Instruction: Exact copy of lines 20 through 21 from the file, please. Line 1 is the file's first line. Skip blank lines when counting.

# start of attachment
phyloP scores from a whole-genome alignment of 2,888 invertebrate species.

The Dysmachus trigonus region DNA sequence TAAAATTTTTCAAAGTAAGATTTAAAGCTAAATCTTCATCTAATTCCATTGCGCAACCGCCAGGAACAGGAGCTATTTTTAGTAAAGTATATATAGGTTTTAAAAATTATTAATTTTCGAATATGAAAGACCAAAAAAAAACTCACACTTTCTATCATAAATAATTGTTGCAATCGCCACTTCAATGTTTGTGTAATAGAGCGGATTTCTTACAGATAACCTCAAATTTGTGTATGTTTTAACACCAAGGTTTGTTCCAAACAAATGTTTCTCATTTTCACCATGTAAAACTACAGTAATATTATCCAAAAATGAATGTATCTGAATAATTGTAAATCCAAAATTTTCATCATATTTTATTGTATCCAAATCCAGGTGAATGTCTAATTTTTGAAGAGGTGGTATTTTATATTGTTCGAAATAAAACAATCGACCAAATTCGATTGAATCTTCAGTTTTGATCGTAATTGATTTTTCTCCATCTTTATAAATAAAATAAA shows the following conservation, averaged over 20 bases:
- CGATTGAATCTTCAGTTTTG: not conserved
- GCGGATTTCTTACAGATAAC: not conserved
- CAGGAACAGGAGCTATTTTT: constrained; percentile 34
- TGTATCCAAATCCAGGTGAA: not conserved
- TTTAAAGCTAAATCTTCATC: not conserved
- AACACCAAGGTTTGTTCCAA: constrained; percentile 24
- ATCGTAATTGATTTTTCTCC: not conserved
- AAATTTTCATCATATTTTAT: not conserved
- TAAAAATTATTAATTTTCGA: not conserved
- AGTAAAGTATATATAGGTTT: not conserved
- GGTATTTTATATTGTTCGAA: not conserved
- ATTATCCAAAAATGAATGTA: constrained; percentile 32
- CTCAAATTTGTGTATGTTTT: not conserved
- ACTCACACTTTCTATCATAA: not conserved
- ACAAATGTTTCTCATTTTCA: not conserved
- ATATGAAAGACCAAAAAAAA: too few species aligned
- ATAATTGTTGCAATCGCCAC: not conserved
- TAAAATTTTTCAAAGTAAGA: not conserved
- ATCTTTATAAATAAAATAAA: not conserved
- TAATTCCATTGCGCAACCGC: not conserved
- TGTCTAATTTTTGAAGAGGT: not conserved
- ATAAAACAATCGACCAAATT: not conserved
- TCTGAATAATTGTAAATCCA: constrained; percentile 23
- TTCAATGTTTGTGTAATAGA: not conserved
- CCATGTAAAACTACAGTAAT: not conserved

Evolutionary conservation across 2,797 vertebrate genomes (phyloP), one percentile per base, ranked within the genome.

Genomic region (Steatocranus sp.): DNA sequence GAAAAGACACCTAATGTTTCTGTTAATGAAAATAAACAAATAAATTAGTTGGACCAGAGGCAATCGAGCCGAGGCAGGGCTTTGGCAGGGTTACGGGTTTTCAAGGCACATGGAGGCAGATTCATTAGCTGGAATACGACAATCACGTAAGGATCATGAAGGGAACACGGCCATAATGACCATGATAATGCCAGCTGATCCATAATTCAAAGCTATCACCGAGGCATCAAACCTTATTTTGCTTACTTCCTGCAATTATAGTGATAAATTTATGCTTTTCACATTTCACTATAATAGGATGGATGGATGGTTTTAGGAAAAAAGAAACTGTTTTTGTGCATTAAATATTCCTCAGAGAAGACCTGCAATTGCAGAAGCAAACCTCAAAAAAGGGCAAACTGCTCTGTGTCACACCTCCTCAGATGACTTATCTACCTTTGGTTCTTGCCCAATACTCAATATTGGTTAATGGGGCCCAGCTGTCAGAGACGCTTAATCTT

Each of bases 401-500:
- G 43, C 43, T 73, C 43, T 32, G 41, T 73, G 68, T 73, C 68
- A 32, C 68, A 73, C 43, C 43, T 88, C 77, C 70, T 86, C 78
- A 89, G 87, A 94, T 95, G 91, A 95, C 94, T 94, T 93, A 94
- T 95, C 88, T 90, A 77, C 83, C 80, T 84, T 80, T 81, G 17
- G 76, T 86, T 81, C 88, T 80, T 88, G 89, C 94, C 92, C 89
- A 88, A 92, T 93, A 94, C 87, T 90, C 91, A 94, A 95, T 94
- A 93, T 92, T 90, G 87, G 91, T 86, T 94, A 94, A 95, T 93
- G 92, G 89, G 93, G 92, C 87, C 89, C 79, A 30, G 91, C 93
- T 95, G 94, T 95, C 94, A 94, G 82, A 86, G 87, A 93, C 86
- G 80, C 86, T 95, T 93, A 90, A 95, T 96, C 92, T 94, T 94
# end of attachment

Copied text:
- TAAAATTTTTCAAAGTAAGA: not conserved
- ATCTTTATAAATAAAATAAA: not conserved